Mindfulness is a tool students can use to assess their emotional and physical well-being. Instead of lashing out from hunger, a student can learn to pause and self-assess their mood and needs. Mindfulness instructs students to check in with themselves and ask reflective questions like: Am I really angry about this or is it something else?Am I tired? Am I hungry? Do I need to take a breather? Am I ready to get started on this assignment? Research shows that mindfulness empowers students to become more in control of self-managing their attention span, emotions, empathy and anxiety levels, according to Mindful Schools. Incorporating a steady mindfulness practice and hunger-fighting programs in your school can prevent negative behaviors from surfacing and help liberate students to truly learn.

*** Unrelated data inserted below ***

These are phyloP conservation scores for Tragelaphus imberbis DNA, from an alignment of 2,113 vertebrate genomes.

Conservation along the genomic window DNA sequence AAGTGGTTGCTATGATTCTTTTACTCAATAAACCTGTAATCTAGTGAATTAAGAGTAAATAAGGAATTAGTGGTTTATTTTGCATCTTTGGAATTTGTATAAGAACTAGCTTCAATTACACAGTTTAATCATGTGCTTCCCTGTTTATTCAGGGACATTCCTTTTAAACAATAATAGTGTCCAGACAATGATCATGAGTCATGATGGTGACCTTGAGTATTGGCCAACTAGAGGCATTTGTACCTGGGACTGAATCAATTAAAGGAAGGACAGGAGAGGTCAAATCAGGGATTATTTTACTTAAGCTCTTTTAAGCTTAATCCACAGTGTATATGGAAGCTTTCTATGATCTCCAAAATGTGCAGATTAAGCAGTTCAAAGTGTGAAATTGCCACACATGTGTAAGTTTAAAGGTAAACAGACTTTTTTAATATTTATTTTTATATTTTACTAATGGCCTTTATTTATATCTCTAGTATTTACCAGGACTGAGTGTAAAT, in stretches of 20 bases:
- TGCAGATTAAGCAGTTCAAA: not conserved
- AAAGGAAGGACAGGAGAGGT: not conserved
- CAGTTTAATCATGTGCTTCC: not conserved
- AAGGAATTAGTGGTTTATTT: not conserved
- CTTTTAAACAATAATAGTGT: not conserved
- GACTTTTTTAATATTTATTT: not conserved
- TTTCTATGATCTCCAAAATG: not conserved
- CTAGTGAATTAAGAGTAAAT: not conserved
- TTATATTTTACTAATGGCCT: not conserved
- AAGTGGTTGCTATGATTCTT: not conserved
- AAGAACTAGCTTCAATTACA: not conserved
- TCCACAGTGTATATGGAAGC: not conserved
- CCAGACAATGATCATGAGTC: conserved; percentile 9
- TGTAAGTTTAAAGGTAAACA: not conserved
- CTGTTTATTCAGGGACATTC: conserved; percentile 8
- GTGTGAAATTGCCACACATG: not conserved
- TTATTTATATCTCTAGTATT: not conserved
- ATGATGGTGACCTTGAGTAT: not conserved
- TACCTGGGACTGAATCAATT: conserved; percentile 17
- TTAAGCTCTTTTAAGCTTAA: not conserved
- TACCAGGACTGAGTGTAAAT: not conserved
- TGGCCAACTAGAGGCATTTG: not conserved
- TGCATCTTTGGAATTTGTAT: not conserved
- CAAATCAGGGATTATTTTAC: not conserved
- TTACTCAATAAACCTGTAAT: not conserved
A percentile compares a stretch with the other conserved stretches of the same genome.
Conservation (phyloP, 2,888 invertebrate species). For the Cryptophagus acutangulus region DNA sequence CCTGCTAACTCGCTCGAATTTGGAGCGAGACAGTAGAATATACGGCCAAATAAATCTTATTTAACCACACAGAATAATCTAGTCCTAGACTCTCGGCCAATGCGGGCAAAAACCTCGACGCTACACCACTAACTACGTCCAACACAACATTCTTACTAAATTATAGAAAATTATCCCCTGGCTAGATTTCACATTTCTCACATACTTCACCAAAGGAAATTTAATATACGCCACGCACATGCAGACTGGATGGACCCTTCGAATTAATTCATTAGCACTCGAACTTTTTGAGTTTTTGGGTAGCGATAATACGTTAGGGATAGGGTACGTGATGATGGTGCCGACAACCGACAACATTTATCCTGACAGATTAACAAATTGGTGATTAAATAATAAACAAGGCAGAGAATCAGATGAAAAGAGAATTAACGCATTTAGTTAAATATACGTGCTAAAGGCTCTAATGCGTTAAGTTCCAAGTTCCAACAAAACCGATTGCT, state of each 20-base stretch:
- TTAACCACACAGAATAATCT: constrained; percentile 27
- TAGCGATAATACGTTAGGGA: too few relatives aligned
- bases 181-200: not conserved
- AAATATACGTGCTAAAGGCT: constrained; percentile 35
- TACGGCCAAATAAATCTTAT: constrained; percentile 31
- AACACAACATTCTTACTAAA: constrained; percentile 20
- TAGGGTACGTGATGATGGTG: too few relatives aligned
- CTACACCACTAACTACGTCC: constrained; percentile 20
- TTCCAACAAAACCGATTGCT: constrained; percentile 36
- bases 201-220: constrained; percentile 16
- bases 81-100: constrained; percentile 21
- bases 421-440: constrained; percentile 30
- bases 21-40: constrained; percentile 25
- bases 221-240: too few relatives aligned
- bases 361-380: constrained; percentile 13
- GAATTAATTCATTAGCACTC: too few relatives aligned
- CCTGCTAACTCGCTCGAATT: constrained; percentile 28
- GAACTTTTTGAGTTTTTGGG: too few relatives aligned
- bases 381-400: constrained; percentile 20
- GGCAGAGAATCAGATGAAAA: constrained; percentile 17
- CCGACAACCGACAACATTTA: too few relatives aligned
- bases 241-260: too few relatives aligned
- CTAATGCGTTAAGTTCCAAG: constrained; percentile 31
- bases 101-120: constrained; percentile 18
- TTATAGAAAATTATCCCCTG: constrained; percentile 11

For more on Student Hunger and Nutrition:
- School Nutrition: How Concordia & Basics Feed Hungry Students Together
- This is a Student’s Brain on Trauma
- Food Insecurity in Schools: How Can Teachers and Administrators Cope?
- No Kid Hungry
Jennifer L.M. Gunn spent 10 years in newspaper and magazine publishing before moving to public education. She is a curriculum designer, teaching coach, and high school educator in New York City. She is also cofounder of the annual EDxEDNYC Education Conference for teacher-led innovation, and regularly presents at conferences on the topics of adolescent literacy, leadership, and education innovation.Tags: Teacher-Parent Relationships, Trauma and Resilience